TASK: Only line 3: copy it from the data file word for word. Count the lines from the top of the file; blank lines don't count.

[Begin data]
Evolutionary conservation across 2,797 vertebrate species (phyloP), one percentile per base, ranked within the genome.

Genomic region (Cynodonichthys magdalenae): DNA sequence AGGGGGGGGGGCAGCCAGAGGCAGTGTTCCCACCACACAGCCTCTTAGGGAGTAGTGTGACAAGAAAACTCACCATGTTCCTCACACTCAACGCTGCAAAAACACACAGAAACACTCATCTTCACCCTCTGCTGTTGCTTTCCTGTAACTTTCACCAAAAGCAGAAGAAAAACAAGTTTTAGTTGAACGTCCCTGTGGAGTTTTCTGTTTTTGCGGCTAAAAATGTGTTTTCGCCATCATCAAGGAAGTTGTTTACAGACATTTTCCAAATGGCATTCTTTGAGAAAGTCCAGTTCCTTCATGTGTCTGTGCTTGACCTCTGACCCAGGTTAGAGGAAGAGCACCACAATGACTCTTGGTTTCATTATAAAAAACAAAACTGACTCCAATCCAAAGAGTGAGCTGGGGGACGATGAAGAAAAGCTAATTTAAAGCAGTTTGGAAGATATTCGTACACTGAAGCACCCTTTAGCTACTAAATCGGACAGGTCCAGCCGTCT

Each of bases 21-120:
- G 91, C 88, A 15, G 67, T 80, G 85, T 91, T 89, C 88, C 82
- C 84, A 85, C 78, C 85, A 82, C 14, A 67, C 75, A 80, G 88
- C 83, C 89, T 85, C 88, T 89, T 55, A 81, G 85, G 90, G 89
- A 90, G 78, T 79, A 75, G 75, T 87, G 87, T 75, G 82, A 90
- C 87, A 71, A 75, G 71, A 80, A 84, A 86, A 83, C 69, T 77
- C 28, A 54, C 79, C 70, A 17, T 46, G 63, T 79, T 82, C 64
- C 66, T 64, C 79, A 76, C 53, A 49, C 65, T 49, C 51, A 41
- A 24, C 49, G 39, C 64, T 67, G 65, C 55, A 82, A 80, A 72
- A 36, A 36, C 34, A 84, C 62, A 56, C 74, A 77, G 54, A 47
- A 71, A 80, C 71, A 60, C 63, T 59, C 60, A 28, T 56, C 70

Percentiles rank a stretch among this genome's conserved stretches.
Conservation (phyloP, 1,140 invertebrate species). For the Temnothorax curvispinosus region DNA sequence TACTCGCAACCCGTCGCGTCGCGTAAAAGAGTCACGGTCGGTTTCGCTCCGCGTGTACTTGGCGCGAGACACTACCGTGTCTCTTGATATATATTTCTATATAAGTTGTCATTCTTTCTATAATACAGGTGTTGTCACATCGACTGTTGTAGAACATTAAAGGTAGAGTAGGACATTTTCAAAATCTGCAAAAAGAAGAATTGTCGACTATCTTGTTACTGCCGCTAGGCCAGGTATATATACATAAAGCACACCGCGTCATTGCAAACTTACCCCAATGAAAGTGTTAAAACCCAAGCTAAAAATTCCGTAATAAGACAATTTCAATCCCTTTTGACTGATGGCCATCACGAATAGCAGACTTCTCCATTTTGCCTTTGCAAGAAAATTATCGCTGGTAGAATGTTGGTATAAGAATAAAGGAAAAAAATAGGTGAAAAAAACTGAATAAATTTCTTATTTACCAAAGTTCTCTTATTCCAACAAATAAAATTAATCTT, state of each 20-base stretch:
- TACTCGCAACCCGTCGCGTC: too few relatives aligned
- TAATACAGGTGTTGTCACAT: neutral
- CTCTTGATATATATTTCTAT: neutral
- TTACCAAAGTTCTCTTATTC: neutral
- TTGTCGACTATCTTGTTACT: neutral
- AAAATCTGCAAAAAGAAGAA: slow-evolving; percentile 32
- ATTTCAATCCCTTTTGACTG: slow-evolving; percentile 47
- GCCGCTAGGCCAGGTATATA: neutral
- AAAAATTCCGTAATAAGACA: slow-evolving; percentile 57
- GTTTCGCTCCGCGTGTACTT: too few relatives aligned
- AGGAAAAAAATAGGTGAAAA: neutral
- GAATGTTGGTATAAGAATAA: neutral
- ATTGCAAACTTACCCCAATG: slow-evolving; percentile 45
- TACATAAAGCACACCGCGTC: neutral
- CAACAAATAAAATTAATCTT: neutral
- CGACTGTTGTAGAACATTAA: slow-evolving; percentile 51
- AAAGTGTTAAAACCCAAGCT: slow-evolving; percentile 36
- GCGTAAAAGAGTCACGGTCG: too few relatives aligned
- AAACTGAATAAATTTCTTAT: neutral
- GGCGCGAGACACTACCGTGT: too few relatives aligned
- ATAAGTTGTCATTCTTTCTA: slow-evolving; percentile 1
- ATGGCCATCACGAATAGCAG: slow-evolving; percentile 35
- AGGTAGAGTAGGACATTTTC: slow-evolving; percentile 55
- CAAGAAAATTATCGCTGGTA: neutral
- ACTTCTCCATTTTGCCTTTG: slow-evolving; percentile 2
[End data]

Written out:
Each of bases 21-120: